The Jamaica Government has taken a step towards combating violence against women through the passage of a new Bill to create a Sexual Offences Act that combines the old The Offences Against the Person (Amendment) Act’ and the ‘Incest (Punishment) (Amendment) Act’ under one umbrella.
Significantly, the Bill came on March 2, during the week leading up to the 98th marking of International Women’s Day and at a time when women, girls and boys are facing unprecedented sexual attacks that have included kidnappings, rape and brutal murders.
“Mr. Speaker, today is an emotional experience for me seeing this Bill brought to Parliament, being debated and about to become law, broadening the scope of legislative measures to specifically address sexual violence against women, children, the vulnerable, persons with disabilities and our men folk too,” declared the Minister with portfolio responsibility for Women Affairs and Gender Issues, Olivia Babsy Grange.
While noting that the legislation was gender neutral, the minister noted the significance for women: “It is a fact, that our women and girls have been subjected to sexual violence, whether it is in the form of rape, incest, carnal abuse, indecent assault or sexual harassment. Moreover, in recent times, the sexual violation of our women and children has become more grotesque, more insidious and more violent and this has prompted us to review, discuss and introduce new legislation in the form of this new Sexual Offences Act.”
Grange said the merging of the two pieces of legislation to create the Sexual Offences Act, brings the law in Jamaica in line with modern legislative trends, both in substantive and procedural respects to eliminate rape and other forms of sexual violence.
“The number of proposed changes to the law are far reaching, including marital rape, inducing or encouraging the violation of children under 16 and the sexual grooming of a child to commit sexual offences -punishment of persons who sexually assault boys, procuring persons for prostitution, living on the earnings of prostitution, the establishment of a register for sex offenders and the introduction of harsher penalties, moving it from that of a misdemeanour to being a felony,” she said.
“Today, by passing this Bill – the Sexual Offences Act, we are making a national commitment to eliminating violence against women and to upholding human rights as a means to achieve equality for women under the law.”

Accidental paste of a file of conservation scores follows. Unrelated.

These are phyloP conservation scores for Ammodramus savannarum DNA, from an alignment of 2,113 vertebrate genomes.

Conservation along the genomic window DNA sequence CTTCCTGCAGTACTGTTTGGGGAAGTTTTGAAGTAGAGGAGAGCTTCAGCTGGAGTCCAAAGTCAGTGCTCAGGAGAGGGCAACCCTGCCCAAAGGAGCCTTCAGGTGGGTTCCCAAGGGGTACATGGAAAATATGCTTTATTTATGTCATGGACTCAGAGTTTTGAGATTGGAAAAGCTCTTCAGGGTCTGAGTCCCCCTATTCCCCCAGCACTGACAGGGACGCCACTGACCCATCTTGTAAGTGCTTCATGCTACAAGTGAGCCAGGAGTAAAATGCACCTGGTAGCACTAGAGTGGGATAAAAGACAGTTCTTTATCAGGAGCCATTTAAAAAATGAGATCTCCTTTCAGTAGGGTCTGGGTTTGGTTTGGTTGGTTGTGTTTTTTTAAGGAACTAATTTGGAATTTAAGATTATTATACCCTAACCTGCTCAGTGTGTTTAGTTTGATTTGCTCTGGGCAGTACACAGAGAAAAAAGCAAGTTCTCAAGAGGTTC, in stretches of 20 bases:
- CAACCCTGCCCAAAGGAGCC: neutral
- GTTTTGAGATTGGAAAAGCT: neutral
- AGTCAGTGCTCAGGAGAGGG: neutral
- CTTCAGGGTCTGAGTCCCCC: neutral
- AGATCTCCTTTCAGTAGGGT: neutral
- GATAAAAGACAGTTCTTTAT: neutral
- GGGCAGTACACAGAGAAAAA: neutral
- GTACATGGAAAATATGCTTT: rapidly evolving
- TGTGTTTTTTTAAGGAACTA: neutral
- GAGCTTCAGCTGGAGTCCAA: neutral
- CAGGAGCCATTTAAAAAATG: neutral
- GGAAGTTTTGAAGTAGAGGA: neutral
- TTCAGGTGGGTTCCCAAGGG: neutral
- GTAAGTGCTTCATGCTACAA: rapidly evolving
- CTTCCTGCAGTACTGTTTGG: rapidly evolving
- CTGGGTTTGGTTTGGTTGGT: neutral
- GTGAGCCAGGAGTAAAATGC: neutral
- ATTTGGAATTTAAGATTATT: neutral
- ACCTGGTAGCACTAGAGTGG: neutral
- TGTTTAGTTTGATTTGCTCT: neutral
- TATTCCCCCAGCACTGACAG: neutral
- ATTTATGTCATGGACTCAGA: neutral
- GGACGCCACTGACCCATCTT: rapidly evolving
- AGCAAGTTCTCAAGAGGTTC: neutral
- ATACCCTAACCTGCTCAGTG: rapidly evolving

Grange mentioned other pieces of legislation that will complement this Act and reiterate the government’s commitment to meet its obligations to protect women through comprehensive legislation such as:
The Property (Rights of Spouses) Act dealing with the equitable distribution of property upon the breakdown of marriage or Common Law relationships after five (5) years;
The Maintenance Act which confers equal rights and obligations on spouses with respect to the support of each other and their children;
The Domestic Violence (Amendment) Act, 2004 which makes special provision for women involved in residential and non-residential relationships.
Proceedings under the Sexual Offences Act may be initiated by a third party on behalf of an abused woman, and damage to property has now been recognised as a form of domestic violence.
Grange said that in addition, the Domestic Violence Act and the Child Care and Protection Act continue to be used as a means of redress for women and children.
“In 2009 we will also be seeking to develop a National Plan of Action on gender-based violence taking into consideration all the appropriate comprehensive protective measures, including legislation, better services for victims, stronger partnership and increased efforts to engage men and boys,” she said.
“We will continue to meet our obligations in keeping with the principles of the relevant international conventions and agreements to which the Government is committed to addressing the problem of violence against women and the protection of human-rights.”